A report released by the Association of Staff Physician Recruiters (ASPR) reaffirms just how much primary care providers are in demand. Data were collected on nearly 5,000 provider searches conducted during 2013 by in-house physician recruiters from 145 organizations, including hospitals, clinics, physician practices, academic medical centers, and health plans. Ambulatory practices, hospitals, and physician practices owned by hospitals conducted the most searches: 36.1%, 28.4%, and 18.6% respectively.
Nearly 70% of organizations searched for a family medicine physician, but nurse practitioners led the pack in overrall searches conducted. According to the survey, more than 19% of all searches were for advanced practice providers. Approximately 71% of nurse practitioner searches and 50% of physician assistant searches were specifically for primary care, as opposed to 38% and 43% respectively in the prior year. In addition to the high demand for primary care providers, the report showed more open searches going unfilled. Approximately half of all family medicine and internal medicine positions went unfilled, creating large gaps in primary care access in many communities.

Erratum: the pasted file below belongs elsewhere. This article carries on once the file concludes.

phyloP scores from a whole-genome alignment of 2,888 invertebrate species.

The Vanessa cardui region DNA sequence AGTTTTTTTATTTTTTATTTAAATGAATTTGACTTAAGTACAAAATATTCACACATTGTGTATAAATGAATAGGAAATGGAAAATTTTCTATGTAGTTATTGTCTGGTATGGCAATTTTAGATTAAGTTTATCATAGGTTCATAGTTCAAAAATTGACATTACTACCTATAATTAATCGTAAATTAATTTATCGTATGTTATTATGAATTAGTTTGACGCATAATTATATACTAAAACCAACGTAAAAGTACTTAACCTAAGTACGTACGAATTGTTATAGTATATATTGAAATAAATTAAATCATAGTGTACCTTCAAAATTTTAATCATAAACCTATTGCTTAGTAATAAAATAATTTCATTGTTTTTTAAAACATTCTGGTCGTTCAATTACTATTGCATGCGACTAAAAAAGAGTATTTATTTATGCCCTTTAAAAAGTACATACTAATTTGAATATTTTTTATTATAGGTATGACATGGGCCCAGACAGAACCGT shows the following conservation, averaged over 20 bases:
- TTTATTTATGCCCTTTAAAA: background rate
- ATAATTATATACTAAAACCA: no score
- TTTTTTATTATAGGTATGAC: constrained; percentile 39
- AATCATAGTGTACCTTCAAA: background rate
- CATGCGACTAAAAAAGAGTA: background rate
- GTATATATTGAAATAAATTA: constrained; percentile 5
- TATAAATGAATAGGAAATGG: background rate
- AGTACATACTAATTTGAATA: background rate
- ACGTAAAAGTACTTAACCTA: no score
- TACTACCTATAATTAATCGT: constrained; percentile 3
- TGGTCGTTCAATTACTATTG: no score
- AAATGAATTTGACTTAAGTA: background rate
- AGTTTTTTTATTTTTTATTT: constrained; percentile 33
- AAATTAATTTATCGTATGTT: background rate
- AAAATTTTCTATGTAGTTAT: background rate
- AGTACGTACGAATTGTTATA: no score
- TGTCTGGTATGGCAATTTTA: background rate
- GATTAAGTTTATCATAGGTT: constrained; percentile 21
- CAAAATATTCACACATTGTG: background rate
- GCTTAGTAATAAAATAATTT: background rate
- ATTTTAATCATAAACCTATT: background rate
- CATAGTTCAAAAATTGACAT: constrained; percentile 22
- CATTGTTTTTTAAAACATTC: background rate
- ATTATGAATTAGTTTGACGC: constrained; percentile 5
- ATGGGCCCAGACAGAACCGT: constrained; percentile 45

The percentage of unfilled positions for both of these primary care specialties increased over the previous year, with rates rising from 36% to 47% for family medicine positions, and from 41% to 52% for internal medicine.
Jennifer Metivier, ASPR’s executive director, says, “With the impact of the Affordable Care Act, it is no surprise that this year’s report shows a growing need for primary care providers — both physicians and advanced practice providers. We anticipate this trend will continue as organizations try to keep pace with the increasing number of patients seeking primary care services.”
% of organizations searching for ...
Source: ASPR In-House Physician Recruitment Benchmarking Report, Association of Staff Physician Recruiters, August 2014